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Honor Reverend Joseph Lowery: Say and Do His 2009 Inaugural Prayer

I just heard that civil rights champion Reverend Joseph Lowery died yesterday at age 98.

We can celebrate this great man for many reasons. I celebrate him for the words he spoke from the United States Capitol in benediction of the Inauguration of this century’s greatest President, Barack Obama. His soulful prayer in subfreezing sunshine made me, an avowed atheist, say Amen! at the wheel of my own icy Jeep as I drove to town from the lake. Pastor Lowery’s prayer was that good—the best prayer I’ve ever heard, a model of, if you’ve got to pray in public, what a public prayer should say and do.

Reread the full transcript in my 2009 blog post. Rewatch that great prayer below, and think about the words that ring true, now and forever, for any nation striving to fulfill its duty to goodness in times of great trouble:

…For we know that, Lord, you’re able and you’re willing to work through faithful leadership to restore stability, mend our brokenness, heal our wounds and deliver us from the exploitation of the poor or the least of these and from favoritism toward the rich, the elite of these.

…We go now to walk together, children, pledging that we won’t get weary in the difficult days ahead. We know you will not leave us alone, with your hands of power and your heart of love.

Help us then, now, Lord, to work for that day when nation shall not lift up sword against nation, when tanks will be beaten into tractors, when every man and every woman shall sit under his or her own vine and fig tree, and none shall be afraid; when justice will roll down like waters and righteousness as a mighty stream [Rev. Joseph Lowery, Inaugural benediction, Washington, DC, 2009.01.20].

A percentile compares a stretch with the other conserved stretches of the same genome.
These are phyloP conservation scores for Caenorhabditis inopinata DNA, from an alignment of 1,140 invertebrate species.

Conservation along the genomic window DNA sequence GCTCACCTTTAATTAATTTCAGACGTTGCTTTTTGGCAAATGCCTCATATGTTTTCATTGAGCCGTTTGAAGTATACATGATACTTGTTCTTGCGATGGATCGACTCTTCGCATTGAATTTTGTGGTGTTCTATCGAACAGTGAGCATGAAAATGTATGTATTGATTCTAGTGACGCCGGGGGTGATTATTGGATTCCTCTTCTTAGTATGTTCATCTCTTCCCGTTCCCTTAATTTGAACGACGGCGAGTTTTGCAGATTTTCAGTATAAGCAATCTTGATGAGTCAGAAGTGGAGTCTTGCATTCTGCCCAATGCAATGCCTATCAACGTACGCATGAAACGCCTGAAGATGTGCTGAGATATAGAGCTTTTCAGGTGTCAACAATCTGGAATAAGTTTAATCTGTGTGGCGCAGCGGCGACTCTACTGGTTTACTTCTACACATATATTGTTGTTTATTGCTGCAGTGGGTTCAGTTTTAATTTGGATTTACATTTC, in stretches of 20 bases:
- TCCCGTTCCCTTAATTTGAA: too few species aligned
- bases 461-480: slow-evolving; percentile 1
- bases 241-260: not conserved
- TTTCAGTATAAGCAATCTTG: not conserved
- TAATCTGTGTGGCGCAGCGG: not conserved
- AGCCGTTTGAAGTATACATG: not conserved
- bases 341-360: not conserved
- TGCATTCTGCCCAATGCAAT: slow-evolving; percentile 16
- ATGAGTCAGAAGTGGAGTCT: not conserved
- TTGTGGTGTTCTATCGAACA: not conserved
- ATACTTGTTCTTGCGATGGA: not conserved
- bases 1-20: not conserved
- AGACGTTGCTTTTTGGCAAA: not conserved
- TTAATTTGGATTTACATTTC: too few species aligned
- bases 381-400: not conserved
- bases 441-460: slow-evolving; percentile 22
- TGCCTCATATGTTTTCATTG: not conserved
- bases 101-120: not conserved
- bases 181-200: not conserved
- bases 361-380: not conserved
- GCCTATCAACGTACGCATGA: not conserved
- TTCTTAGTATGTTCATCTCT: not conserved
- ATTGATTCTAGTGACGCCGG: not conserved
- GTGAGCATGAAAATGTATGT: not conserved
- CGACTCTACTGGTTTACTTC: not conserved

Do justice. Love mercy. Amen.


  1. Donald Pay 2020-03-28 13:48

    Amen. The men and women of the civil rights era were my early heros. These were not just words for them, either. They lived those words.

  2. David Newquist 2020-03-28 14:39

    At the 50th anniversary of the March on Washington, he said,” …there are men and forces who still seek to restrict our vote and deny our full participation…We ain’t going back. We ain’t going back. We’ve come too far, marched too long, prayed too hard, wept too bitterly, bled too profusely and died too young to let anybody turn back the clock on our journey to justice.”

    Trump and his disciples have taken the country a long way back. May Lowery’s work and words inspire a renewal of his spirit.

  3. Debbo 2020-03-28 15:06

    The Rev. Lowrey is also a very deserved recipient of the Medal of Honor. I am so grateful Americans have heroes like him to remind us of what we can be again.

  4. Bob Newland 2020-03-28 18:11

    Yeah, well, there are people who can stop that foolishness. Like the great Medal of Freedom recipient, Rush Limbaugh.

  5. grudznick 2020-03-28 18:27

    Bob, in lieu of breakfast tomorrow some fellows invited us to an apostolic gathering in one guy’s back yard east of Hermosa. Not by where you lived. Meet me at the Flying J at 8 and I’ll have my driver take us to the gathering.

  6. Bob Newland 2020-03-28 19:10

    Sorry, I shall be praying to anyone who will listen that grudznick experiences a numbness in his fingers somewhere close to that in his gonads.

  7. grudznick 2020-03-28 21:04

    So to Bill, then?

  8. Eve Fisher 2020-03-29 11:37

    Back in 1985, I had the privilege of interviewing Reverend Joseph Lowery at SCLC headquarters in Atlanta. I was with a group of students from King College in Bristol, VA, and we were putting together an oral history of SCLC as our J-Term (January) project. He was a gracious man, with an amazing fund of stories, and a faith as deep as a river.

  9. Debbo 2020-03-29 14:19

    Must have been a wonderful experience, Eve.

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